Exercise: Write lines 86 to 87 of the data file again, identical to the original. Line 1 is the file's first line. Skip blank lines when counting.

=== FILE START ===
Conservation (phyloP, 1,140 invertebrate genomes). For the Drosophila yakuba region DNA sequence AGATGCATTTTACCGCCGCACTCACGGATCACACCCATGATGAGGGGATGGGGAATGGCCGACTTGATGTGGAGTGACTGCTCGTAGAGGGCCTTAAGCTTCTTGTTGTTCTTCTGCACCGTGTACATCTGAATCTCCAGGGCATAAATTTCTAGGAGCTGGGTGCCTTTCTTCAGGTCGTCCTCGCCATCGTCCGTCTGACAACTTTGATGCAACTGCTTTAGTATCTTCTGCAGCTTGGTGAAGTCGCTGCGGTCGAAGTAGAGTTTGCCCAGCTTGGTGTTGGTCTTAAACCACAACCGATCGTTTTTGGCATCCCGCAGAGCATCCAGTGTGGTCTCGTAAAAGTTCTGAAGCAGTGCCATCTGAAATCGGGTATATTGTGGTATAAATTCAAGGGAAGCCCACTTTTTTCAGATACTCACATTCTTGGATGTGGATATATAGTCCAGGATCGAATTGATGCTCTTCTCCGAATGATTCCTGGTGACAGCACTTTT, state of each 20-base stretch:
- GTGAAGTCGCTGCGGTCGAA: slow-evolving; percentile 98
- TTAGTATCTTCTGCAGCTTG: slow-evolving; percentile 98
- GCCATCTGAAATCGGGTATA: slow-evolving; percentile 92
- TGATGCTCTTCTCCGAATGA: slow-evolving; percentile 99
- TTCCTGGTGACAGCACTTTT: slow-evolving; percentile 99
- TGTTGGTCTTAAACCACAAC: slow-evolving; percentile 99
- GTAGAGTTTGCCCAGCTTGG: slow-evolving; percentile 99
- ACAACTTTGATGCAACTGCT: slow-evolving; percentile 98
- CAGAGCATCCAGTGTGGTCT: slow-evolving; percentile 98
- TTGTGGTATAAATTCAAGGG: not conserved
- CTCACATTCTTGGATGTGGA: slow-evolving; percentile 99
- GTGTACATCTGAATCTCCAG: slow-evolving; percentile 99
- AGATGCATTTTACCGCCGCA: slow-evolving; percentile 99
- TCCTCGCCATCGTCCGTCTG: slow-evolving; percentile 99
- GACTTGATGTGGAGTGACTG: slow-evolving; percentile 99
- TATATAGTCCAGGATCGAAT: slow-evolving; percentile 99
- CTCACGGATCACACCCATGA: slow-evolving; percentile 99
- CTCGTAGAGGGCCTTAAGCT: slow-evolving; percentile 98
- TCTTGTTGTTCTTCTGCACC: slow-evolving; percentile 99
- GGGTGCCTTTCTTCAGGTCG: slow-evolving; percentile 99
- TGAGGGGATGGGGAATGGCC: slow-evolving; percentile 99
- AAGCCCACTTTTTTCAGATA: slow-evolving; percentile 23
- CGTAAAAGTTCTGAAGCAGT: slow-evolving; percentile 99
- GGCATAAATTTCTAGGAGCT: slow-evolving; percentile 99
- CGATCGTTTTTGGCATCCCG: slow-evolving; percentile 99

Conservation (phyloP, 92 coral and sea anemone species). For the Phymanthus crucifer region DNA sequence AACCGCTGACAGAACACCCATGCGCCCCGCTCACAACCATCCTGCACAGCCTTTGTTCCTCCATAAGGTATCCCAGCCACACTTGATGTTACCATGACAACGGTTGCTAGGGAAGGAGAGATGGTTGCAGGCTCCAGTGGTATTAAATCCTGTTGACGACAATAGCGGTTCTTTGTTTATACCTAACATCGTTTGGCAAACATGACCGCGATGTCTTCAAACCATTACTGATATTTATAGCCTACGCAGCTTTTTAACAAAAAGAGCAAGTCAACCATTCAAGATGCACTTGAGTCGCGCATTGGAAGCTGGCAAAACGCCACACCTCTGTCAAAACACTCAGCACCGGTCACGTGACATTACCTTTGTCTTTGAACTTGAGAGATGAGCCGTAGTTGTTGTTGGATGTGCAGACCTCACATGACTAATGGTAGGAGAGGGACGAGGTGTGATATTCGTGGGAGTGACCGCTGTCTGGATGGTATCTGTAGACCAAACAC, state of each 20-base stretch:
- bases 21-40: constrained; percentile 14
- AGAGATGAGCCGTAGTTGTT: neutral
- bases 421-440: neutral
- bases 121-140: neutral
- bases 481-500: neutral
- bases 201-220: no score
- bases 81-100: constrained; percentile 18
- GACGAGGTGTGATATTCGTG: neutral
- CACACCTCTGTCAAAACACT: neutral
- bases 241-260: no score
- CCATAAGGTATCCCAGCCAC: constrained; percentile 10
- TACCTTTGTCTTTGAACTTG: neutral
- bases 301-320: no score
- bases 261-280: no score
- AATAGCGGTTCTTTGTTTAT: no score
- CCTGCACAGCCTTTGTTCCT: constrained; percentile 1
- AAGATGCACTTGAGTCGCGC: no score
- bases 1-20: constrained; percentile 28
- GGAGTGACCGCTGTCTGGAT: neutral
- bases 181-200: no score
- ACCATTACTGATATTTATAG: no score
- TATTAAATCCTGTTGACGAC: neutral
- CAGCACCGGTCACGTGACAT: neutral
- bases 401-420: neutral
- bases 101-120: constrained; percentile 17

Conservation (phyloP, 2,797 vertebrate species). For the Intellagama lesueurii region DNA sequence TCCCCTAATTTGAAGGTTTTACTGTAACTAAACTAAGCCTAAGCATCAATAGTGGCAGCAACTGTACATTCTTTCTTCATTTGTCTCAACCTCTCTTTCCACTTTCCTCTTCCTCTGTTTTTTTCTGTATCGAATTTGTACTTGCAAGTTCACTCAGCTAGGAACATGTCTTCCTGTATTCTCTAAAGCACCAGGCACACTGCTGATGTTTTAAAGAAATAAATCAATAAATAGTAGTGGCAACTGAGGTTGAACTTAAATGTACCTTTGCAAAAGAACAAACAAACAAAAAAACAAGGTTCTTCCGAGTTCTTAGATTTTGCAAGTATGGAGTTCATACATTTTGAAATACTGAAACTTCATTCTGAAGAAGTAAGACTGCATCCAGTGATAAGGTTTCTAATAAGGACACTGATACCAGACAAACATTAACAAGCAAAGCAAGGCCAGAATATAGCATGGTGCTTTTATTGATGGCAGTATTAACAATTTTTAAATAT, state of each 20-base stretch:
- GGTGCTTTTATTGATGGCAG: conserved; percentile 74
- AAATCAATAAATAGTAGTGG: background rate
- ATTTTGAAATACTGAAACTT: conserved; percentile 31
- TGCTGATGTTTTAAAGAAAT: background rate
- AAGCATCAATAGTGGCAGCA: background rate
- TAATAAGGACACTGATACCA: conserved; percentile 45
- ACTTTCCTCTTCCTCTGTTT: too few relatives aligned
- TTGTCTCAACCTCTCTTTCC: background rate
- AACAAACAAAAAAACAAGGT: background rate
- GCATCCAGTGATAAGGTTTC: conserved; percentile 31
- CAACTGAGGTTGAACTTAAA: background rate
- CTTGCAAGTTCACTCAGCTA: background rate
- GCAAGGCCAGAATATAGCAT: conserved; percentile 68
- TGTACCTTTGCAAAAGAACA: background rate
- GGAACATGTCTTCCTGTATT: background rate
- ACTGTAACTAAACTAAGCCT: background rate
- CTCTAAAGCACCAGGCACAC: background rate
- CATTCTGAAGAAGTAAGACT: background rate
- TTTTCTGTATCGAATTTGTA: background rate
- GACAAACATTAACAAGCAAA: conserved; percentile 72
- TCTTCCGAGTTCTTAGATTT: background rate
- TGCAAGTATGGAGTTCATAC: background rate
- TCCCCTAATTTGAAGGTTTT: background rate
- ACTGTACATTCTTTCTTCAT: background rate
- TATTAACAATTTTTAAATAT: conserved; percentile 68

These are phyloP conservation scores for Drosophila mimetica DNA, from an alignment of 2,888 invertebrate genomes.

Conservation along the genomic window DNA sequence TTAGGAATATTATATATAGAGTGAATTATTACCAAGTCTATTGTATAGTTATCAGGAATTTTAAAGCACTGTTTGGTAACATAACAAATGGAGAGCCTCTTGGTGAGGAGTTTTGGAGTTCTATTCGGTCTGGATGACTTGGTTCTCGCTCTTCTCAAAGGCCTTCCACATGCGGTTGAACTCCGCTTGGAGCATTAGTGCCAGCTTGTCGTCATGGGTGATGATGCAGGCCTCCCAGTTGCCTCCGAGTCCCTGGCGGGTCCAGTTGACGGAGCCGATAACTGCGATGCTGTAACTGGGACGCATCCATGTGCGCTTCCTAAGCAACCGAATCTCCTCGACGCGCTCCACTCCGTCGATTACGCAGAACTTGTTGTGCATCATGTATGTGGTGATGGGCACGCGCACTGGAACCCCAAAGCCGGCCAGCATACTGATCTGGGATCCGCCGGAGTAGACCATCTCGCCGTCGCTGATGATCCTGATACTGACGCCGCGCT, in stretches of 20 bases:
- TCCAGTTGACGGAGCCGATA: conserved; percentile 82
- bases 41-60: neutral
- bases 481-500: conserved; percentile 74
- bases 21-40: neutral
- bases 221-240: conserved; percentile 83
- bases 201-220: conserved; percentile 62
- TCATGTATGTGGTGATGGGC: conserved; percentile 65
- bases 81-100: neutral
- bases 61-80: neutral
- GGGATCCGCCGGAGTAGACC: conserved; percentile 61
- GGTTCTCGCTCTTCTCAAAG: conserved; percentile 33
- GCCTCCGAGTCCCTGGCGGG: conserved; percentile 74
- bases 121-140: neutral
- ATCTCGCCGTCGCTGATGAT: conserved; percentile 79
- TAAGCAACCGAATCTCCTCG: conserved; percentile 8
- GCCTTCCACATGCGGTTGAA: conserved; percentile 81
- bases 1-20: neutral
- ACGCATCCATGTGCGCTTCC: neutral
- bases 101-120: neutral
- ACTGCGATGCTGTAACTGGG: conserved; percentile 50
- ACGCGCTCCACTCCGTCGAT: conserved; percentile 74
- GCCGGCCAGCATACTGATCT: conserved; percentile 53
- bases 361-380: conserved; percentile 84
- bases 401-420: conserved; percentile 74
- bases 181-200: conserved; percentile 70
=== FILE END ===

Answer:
- bases 201-220: conserved; percentile 62
- TCATGTATGTGGTGATGGGC: conserved; percentile 65